A ton of units open up in May with the option to sublet for the summer and then renew the lease in September. A lot of people will actually subsidize your summer rent because finding subletters is difficult. 

The vast majority of landlords insist on fixed one year leases from September to September. 

One thing to note is that if you go with one of the professional landlord companies like Killam, Southwest, Paramount etc., then most will give you the option to switch to month to month following that first year. If you're from away, then you can always sublet your place for the summer; lots of students do this. 

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On 3/20/2018 at 5:11 PM, lsslate said:

I'm interested to know where current students live. Is there an area that law students should avoid (due to noise, or inconvenience etc.), or is there an area where a lot of law students end up living? Do law students tend to live together in their first year? I'm looking to find a place, but I'm from Ontario, so any recommendations would be great. 

I lived just north of North St. and it was about the upper limit of walkable distance in the North End (and bars in downtown Halifax). I would have liked to have lived slightly closer, but our apartment was better and less expensive than what we could have gotten in the South End. I did have a car that I used infrequently.

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Posted (edited)
On 4/5/2018 at 11:45 AM, lionelhutz54 said:

Does Dal use your last twenty credits when calculating your index score? 

Hey - sorry for the late reply. I'm currently in the midst of exams so I don't have a whole lot of time for myself. DAL uses either your cumulative GPA or your last two years - whichever is better. If you did something in your undergrad like intersession or summer courses in your last two years then your best bet is to contact admissions ASAP. 

I took like 22 courses in my last two years (as opposed to 20) because of the way I structured my degree so I had to ask them when I applied. Honestly, I can't remember what the answer was (exams have me feeling a little braindead). Moreover, when it comes to questions related to admissions procedures, it's much better to ask DAL directly as they're the only people who can give you an answer that's worth relying on.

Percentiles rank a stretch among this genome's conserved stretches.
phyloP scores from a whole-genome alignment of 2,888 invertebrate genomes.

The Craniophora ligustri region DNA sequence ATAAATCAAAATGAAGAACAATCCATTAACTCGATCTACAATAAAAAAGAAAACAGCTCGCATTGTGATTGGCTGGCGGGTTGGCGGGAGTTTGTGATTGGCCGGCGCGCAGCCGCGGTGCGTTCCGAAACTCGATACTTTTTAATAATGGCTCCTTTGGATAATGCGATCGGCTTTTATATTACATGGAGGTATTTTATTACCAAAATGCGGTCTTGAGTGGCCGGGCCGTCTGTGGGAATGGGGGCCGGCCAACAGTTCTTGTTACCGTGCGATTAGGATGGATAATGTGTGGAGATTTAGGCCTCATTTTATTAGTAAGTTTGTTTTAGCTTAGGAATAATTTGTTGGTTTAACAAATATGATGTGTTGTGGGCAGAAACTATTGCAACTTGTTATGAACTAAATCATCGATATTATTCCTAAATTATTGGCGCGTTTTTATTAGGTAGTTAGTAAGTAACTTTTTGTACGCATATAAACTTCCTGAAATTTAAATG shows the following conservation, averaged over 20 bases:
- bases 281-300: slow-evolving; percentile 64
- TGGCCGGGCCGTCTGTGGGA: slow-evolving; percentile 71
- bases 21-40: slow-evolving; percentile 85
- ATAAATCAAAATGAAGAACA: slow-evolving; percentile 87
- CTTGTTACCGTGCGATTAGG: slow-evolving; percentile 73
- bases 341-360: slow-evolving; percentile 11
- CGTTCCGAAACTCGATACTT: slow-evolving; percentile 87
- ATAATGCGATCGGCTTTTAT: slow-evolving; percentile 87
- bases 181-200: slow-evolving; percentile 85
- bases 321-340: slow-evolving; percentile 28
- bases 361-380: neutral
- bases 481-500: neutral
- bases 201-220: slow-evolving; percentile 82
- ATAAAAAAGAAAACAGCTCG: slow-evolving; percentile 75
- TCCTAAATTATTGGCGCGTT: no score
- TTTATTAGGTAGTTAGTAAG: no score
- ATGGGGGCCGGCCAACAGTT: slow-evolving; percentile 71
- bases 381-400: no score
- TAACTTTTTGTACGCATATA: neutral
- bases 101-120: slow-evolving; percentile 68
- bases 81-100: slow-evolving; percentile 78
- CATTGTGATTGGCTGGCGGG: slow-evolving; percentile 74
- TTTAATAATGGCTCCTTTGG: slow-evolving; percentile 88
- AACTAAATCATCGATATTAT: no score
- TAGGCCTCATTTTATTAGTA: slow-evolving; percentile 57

Also, a little note on subletting related to Himalaya's earlier post: it's great, but it's not always easy to find a sub-letter because there are plenty of students who sign 1 year leases with no intention of staying over the summer. I'm not saying it's impossible but if you do plan to sublet then I advise you start looking for an interested person well before you're ready to leave for the summer.

Edited by lavarius
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Thanks for starting this thread - Do you know of any law students who live on dorms? When I did some research I found barely anything, and the bare that I did find suggested against it.

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Posted (edited)

Current 3L. Living in res would not be conducive to 1L at all. 

Edited by Himalaya
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How is the JD/MBA program and its reputation? 

How is the legal market in Halifax?

is it easier to go back to Vancouver/Toronto after you graduate, for articling?

did students get quite a lot of scholarships in 2L and 3L?

 

 

thanks!